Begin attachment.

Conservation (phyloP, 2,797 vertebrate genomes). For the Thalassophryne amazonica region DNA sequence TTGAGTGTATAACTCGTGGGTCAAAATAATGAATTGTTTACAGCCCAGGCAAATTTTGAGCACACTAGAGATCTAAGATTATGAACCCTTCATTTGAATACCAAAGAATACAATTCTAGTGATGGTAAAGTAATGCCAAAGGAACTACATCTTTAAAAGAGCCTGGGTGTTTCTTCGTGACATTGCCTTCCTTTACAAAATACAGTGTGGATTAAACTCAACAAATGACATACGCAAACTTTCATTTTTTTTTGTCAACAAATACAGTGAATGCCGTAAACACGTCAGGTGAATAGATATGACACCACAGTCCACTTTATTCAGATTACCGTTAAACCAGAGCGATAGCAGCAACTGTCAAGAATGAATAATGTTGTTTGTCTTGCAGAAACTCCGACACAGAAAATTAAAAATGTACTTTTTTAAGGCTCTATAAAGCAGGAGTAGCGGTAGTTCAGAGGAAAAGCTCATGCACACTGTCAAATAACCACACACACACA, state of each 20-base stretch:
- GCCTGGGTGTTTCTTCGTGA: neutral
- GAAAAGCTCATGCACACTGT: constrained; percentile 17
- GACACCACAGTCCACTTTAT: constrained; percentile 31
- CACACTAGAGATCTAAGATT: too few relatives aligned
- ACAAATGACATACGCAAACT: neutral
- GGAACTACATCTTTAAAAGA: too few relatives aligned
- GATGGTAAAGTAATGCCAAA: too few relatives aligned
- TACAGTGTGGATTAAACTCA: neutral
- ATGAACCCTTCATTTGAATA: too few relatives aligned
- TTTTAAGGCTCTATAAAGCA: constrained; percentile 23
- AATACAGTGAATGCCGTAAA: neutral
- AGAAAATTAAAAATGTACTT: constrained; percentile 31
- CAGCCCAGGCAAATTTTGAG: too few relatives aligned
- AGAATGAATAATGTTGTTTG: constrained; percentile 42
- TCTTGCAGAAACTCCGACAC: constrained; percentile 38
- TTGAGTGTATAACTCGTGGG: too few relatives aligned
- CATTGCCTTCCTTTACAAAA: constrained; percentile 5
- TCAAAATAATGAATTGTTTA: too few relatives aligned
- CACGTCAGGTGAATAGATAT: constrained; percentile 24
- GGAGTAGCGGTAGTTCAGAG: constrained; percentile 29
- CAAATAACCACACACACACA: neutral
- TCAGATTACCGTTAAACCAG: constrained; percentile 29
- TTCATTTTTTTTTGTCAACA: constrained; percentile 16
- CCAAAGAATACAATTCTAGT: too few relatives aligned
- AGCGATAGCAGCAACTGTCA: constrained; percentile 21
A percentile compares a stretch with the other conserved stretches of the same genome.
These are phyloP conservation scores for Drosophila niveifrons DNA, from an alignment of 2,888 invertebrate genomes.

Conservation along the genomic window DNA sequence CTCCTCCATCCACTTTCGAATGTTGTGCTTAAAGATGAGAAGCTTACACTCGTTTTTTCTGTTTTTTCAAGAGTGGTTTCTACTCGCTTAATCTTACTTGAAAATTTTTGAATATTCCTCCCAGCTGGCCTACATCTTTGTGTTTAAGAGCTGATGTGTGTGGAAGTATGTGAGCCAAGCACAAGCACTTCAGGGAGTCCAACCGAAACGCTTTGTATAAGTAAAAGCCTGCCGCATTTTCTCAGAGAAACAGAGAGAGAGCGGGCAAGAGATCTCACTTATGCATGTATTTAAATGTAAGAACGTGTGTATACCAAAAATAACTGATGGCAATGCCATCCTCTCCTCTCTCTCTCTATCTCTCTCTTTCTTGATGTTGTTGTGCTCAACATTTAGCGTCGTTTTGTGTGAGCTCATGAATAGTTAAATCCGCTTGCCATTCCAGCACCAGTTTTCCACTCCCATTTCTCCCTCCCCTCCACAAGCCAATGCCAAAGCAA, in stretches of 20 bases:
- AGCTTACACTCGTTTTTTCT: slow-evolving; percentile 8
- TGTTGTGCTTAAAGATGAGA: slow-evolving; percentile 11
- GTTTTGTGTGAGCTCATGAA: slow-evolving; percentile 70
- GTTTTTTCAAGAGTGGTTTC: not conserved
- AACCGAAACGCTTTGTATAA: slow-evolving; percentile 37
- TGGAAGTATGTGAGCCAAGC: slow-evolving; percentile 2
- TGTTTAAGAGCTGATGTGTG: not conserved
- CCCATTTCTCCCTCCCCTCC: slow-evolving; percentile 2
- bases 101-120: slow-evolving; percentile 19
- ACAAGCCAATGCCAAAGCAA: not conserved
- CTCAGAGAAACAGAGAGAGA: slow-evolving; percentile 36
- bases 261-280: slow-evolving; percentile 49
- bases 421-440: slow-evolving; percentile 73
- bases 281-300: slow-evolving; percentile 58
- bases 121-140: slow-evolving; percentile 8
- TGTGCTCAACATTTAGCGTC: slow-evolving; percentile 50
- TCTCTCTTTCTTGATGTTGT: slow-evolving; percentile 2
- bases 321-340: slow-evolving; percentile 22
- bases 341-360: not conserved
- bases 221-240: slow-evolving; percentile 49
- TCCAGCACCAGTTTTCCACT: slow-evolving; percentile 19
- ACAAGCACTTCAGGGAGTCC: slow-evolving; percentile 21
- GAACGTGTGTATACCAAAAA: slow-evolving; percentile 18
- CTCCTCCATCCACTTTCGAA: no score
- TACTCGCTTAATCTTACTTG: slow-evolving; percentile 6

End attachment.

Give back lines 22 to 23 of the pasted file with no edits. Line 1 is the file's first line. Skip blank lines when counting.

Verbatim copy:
- CAAATAACCACACACACACA: neutral
- TCAGATTACCGTTAAACCAG: constrained; percentile 29